Macs still don’t have the issues that Windows has with malware. That said, there are efforts to target Macs. So here is what I recommend and what I do:
1. Use the latest OS your Mac can run and do the updates Apple sends out. This will take care of 90% plus of the malware issues.
2. Install *Little Snitch. Just the presence of this software will often prevent malware from trying to install. <https://www.obdev.at/products/littlesnitch/index.html>
3. Download and install MacScan. You run this manually from time to time to check for issues. <https://www.securemac.com/macscan>
4. Download and install ClamXav for Mac. This is an antiviral. It used to be free, but now there is a fee. <https://www.clamxav.com>
5. Subscribe to MacWorld‘s online newsletter or some other Mac site that will send you emails alerting you to malware issues for Macs.
You don’t have to have all three applications. Check them out and decide for yourself which you feel good about.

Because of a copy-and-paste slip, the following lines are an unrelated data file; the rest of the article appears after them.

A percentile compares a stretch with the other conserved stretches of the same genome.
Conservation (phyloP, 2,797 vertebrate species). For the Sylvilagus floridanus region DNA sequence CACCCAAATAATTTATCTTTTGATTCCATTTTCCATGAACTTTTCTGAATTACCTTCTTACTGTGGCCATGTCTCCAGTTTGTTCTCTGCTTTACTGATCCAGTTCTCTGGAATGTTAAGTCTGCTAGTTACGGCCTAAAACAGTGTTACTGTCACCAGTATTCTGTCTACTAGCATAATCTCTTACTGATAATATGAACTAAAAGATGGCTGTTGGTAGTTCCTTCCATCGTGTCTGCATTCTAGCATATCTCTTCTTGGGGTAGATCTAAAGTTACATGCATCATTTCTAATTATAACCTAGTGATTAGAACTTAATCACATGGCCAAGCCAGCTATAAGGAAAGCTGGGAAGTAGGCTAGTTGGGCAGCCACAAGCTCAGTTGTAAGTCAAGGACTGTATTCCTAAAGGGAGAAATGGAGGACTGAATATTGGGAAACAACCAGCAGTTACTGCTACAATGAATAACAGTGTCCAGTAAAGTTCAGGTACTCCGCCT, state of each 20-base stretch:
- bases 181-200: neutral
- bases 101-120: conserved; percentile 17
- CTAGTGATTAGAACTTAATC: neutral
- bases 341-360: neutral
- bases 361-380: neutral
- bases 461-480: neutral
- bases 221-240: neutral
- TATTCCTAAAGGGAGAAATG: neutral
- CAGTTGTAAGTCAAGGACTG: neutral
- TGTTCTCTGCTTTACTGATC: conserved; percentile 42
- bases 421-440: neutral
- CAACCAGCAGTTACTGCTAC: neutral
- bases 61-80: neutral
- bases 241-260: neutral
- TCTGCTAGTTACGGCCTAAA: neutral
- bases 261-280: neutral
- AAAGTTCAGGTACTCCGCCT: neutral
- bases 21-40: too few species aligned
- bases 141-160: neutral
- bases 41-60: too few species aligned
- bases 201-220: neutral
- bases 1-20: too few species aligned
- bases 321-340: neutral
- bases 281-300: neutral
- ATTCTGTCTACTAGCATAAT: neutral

Currently the most likely and common way for a Mac to get infected with any malware is by the user helping. That is phishing attacks where some hacker (kindest word I could use) tries to trick you into installing software or entering passwords and or account numbers.
I am vigilant, but I don’t lose sleep over this issue.
*Note: Little Snitch can and will drive you crazy if you just install it. Little Snitch checks all incoming and all outgoing internet connections and asks you if it is OK to allow. It really opens your eyes to see the huge amount of connections that are being made even when you aren’t doing anything and you think your Mac isn’t either. It scares the heck out of most people at first. Read the docs first. Then run Little Snitch in silent mode for awhile. In this mode it will check, but won’t bug you about it. Later you can go and set permissions based on what Little Snitch has collected. Even if you never do this, just the fact that Little Snitch is installed prevents much malware from installing. Apparently the hackers check to see if Little Snitch is installed. If so they skip installing and move on to lower hanging fruit.
I have been using the above software for years and have never found anything on my Macs except for some tracking cookies, which are not usually really malware.
WARNING: Whatever you do, do NOT install MacKeeper. It is bad news and pretty much a scam and difficult to delete. DO NOT INSTALL, EVER!